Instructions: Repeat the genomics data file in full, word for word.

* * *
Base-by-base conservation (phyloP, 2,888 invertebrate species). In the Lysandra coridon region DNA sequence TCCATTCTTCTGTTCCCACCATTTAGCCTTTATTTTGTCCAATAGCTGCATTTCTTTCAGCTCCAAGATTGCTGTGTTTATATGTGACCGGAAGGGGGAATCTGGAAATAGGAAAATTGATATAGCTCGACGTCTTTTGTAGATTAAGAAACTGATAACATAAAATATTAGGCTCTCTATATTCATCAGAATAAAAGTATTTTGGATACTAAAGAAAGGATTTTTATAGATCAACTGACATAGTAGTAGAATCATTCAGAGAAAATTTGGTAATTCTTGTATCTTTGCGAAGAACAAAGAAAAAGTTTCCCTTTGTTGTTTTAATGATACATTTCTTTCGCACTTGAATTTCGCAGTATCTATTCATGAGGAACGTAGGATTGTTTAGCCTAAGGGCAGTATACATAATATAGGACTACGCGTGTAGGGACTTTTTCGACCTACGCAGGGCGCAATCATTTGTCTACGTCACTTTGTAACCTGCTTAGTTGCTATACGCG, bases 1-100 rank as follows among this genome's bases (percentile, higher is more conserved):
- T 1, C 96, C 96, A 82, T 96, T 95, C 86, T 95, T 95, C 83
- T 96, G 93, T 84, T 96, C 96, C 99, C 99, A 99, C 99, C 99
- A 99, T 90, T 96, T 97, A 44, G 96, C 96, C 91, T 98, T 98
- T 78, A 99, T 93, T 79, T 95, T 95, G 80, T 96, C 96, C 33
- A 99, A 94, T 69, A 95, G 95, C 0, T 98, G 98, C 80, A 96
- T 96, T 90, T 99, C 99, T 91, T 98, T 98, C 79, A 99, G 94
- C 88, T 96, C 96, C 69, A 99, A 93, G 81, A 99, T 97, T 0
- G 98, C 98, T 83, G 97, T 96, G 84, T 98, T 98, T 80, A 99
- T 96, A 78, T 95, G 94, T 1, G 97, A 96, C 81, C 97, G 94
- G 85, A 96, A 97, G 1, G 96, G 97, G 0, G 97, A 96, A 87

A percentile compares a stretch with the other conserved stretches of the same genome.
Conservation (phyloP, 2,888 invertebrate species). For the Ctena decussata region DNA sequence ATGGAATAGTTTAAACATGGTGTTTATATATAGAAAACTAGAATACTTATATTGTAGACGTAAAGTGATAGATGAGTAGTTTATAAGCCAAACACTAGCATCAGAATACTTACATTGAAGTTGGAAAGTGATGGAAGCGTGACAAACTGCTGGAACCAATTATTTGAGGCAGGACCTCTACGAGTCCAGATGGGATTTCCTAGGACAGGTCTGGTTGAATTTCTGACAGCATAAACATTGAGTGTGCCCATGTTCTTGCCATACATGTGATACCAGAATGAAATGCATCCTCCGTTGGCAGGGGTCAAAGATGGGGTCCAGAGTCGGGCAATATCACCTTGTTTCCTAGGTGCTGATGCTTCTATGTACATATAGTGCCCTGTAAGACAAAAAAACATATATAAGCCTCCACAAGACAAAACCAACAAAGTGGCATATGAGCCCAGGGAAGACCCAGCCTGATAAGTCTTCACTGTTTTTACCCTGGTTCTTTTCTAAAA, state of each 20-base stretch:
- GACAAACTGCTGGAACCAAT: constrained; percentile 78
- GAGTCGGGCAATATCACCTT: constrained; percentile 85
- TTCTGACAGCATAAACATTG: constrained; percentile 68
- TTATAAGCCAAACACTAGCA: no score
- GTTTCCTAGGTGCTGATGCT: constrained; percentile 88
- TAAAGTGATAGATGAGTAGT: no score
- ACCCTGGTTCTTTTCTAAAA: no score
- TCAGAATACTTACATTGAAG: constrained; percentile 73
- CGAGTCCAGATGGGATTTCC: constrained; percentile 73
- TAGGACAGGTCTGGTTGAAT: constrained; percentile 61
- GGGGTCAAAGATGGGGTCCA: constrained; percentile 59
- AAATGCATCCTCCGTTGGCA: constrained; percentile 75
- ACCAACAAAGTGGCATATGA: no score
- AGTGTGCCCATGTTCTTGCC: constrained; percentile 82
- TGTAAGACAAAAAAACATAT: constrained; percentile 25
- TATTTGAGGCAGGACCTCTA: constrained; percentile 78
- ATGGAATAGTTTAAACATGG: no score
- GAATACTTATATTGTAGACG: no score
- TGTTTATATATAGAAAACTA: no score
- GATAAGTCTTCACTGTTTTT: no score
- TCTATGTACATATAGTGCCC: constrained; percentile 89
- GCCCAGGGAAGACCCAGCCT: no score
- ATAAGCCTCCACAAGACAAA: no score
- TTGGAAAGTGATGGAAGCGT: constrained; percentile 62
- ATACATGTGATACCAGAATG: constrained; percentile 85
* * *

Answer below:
Base-by-base conservation (phyloP, 2,888 invertebrate species). In the Lysandra coridon region DNA sequence TCCATTCTTCTGTTCCCACCATTTAGCCTTTATTTTGTCCAATAGCTGCATTTCTTTCAGCTCCAAGATTGCTGTGTTTATATGTGACCGGAAGGGGGAATCTGGAAATAGGAAAATTGATATAGCTCGACGTCTTTTGTAGATTAAGAAACTGATAACATAAAATATTAGGCTCTCTATATTCATCAGAATAAAAGTATTTTGGATACTAAAGAAAGGATTTTTATAGATCAACTGACATAGTAGTAGAATCATTCAGAGAAAATTTGGTAATTCTTGTATCTTTGCGAAGAACAAAGAAAAAGTTTCCCTTTGTTGTTTTAATGATACATTTCTTTCGCACTTGAATTTCGCAGTATCTATTCATGAGGAACGTAGGATTGTTTAGCCTAAGGGCAGTATACATAATATAGGACTACGCGTGTAGGGACTTTTTCGACCTACGCAGGGCGCAATCATTTGTCTACGTCACTTTGTAACCTGCTTAGTTGCTATACGCG, bases 1-100 rank as follows among this genome's bases (percentile, higher is more conserved):
- T 1, C 96, C 96, A 82, T 96, T 95, C 86, T 95, T 95, C 83
- T 96, G 93, T 84, T 96, C 96, C 99, C 99, A 99, C 99, C 99
- A 99, T 90, T 96, T 97, A 44, G 96, C 96, C 91, T 98, T 98
- T 78, A 99, T 93, T 79, T 95, T 95, G 80, T 96, C 96, C 33
- A 99, A 94, T 69, A 95, G 95, C 0, T 98, G 98, C 80, A 96
- T 96, T 90, T 99, C 99, T 91, T 98, T 98, C 79, A 99, G 94
- C 88, T 96, C 96, C 69, A 99, A 93, G 81, A 99, T 97, T 0
- G 98, C 98, T 83, G 97, T 96, G 84, T 98, T 98, T 80, A 99
- T 96, A 78, T 95, G 94, T 1, G 97, A 96, C 81, C 97, G 94
- G 85, A 96, A 97, G 1, G 96, G 97, G 0, G 97, A 96, A 87

A percentile compares a stretch with the other conserved stretches of the same genome.
Conservation (phyloP, 2,888 invertebrate species). For the Ctena decussata region DNA sequence ATGGAATAGTTTAAACATGGTGTTTATATATAGAAAACTAGAATACTTATATTGTAGACGTAAAGTGATAGATGAGTAGTTTATAAGCCAAACACTAGCATCAGAATACTTACATTGAAGTTGGAAAGTGATGGAAGCGTGACAAACTGCTGGAACCAATTATTTGAGGCAGGACCTCTACGAGTCCAGATGGGATTTCCTAGGACAGGTCTGGTTGAATTTCTGACAGCATAAACATTGAGTGTGCCCATGTTCTTGCCATACATGTGATACCAGAATGAAATGCATCCTCCGTTGGCAGGGGTCAAAGATGGGGTCCAGAGTCGGGCAATATCACCTTGTTTCCTAGGTGCTGATGCTTCTATGTACATATAGTGCCCTGTAAGACAAAAAAACATATATAAGCCTCCACAAGACAAAACCAACAAAGTGGCATATGAGCCCAGGGAAGACCCAGCCTGATAAGTCTTCACTGTTTTTACCCTGGTTCTTTTCTAAAA, state of each 20-base stretch:
- GACAAACTGCTGGAACCAAT: constrained; percentile 78
- GAGTCGGGCAATATCACCTT: constrained; percentile 85
- TTCTGACAGCATAAACATTG: constrained; percentile 68
- TTATAAGCCAAACACTAGCA: no score
- GTTTCCTAGGTGCTGATGCT: constrained; percentile 88
- TAAAGTGATAGATGAGTAGT: no score
- ACCCTGGTTCTTTTCTAAAA: no score
- TCAGAATACTTACATTGAAG: constrained; percentile 73
- CGAGTCCAGATGGGATTTCC: constrained; percentile 73
- TAGGACAGGTCTGGTTGAAT: constrained; percentile 61
- GGGGTCAAAGATGGGGTCCA: constrained; percentile 59
- AAATGCATCCTCCGTTGGCA: constrained; percentile 75
- ACCAACAAAGTGGCATATGA: no score
- AGTGTGCCCATGTTCTTGCC: constrained; percentile 82
- TGTAAGACAAAAAAACATAT: constrained; percentile 25
- TATTTGAGGCAGGACCTCTA: constrained; percentile 78
- ATGGAATAGTTTAAACATGG: no score
- GAATACTTATATTGTAGACG: no score
- TGTTTATATATAGAAAACTA: no score
- GATAAGTCTTCACTGTTTTT: no score
- TCTATGTACATATAGTGCCC: constrained; percentile 89
- GCCCAGGGAAGACCCAGCCT: no score
- ATAAGCCTCCACAAGACAAA: no score
- TTGGAAAGTGATGGAAGCGT: constrained; percentile 62
- ATACATGTGATACCAGAATG: constrained; percentile 85